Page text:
You’ve trained for months for your first marathon. Now it’s days away—how do you prepare yourself, physically and emotionally, for the big day? Here are some tips from people who run marathons regularly, and their coaches who have seen how something so simple, like a new pair of running shoes, can throw off your performance (don’t let it happen to you!)
Stick to familiar things and routines
Don’t take any risks, whether it’s new shoes, a new fancy athlete’s drink, new clothes, new routines. Use only what you’ve tested before, and proven comfortable and productive.
It’s the most important meal of the day, especially on marathon day. After 10 hours of sleep your stomach is empty and your liver glycogen stores are low. You need to load up on high-energy carbs like a bagel or a banana.
Dress for success
Yes there’s a morning nip, but in the middle of the day the sun will rise (and so will your body temperature). Heavy clothes will weigh you down and trap sweat, which will make you more prone to developing dehydration.
Choose seamless clothes
Chafing is a real problem for marathon runners, so to prevent skin irritation wear clothes that don’t have any seams that will rub against armpits, nipples and inner thighs. Also examine socks and shoes for any bumps that will cut into the skin. Again the only way of knowing this is to use these clothes on your practice runs—so you know how it feels when the sweat starts rolling.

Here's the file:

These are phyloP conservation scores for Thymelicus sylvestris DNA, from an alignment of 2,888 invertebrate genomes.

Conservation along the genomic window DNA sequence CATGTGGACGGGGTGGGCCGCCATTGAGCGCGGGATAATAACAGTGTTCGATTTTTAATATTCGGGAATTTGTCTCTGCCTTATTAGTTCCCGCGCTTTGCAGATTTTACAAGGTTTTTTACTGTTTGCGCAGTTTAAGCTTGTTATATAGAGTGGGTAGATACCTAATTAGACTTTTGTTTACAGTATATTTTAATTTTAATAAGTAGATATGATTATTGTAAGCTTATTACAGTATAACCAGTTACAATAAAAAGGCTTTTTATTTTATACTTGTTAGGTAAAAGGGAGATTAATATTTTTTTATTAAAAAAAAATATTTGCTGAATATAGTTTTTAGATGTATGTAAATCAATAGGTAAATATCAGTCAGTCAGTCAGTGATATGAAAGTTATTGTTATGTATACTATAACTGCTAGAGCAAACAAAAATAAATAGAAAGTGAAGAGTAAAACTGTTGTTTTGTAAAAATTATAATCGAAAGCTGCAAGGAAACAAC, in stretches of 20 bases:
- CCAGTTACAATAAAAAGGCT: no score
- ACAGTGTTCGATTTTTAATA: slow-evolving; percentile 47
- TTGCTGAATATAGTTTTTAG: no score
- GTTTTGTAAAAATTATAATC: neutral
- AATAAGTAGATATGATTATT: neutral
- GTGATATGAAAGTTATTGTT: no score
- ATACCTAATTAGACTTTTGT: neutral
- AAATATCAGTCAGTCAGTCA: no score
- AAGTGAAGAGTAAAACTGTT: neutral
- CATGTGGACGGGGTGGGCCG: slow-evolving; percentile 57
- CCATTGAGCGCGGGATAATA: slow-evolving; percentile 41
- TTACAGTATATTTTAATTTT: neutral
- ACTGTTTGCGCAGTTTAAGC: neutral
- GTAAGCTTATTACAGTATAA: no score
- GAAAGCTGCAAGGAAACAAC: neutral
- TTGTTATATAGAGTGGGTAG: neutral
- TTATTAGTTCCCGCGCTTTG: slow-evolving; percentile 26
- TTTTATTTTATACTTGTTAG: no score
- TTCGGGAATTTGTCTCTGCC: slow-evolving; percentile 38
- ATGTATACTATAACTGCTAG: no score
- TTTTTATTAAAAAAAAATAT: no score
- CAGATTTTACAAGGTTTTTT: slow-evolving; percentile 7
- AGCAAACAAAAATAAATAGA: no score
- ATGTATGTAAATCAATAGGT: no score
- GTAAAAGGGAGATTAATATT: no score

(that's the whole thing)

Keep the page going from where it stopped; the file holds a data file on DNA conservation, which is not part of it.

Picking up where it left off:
Slather on the sunscreen
After four or five hours you’ll be running in the deadly heat of the noon sun. Some marathons even start at noon! Sun exposure can increase your risk for skin cancer, and more immediately, is heck of painful to endure. (Sunburn and chafing? It’s a nightmare.) Apply high SPF sunblock on your head and shoulders, and the thinnest part of your face, the lips.
Pin race number to shorts
That lets you take off your shirt when it’s hot, wrap it around your waist, or even change a shirt.
Some runners drink coffee, others take caffeine tablets about an hour before the race.
Actually superhydrate the days before and continue to sip throughout the marathon.
Warm up a little
Don’t exhaust yourself, but loosen up muscles to prevent injuries.
Take a slow and steady start
This optimizes energy, even if it hurts to hold yourself back in the first few miles. But you conserve energy so you can finish the race which is most important.